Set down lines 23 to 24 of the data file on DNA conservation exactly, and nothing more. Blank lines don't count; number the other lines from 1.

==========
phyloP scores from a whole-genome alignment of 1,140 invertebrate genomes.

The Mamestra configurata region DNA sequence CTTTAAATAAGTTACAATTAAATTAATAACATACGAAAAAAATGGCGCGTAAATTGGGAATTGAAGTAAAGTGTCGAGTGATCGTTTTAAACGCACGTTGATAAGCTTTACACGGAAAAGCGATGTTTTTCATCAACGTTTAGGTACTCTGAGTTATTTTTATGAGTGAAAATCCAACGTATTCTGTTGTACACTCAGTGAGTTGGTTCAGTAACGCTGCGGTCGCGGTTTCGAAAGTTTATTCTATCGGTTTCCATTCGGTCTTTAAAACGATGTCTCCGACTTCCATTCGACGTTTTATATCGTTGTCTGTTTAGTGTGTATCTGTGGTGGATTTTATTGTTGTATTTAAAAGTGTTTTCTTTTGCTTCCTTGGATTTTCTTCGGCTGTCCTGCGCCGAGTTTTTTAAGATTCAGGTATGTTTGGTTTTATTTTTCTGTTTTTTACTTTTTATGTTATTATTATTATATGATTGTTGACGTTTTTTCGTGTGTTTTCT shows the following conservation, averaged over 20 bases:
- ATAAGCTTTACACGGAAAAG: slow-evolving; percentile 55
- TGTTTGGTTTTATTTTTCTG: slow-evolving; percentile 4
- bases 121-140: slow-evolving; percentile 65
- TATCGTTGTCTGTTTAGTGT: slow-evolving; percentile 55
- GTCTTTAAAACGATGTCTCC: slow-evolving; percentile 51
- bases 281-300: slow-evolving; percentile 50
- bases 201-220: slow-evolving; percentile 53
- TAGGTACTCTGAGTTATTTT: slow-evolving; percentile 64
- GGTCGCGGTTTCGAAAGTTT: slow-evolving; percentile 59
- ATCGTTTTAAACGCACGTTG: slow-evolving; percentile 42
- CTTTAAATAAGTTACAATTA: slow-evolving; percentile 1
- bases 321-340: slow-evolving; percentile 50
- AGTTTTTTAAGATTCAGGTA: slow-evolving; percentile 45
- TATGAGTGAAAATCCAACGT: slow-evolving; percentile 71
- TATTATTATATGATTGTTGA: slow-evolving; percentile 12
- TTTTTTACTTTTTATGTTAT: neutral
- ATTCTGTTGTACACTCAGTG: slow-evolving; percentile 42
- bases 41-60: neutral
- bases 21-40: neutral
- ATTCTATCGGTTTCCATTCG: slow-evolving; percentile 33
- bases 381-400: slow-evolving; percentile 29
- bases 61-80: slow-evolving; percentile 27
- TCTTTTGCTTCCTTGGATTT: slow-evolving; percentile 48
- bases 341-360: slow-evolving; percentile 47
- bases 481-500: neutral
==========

- bases 381-400: slow-evolving; percentile 29
- bases 61-80: slow-evolving; percentile 27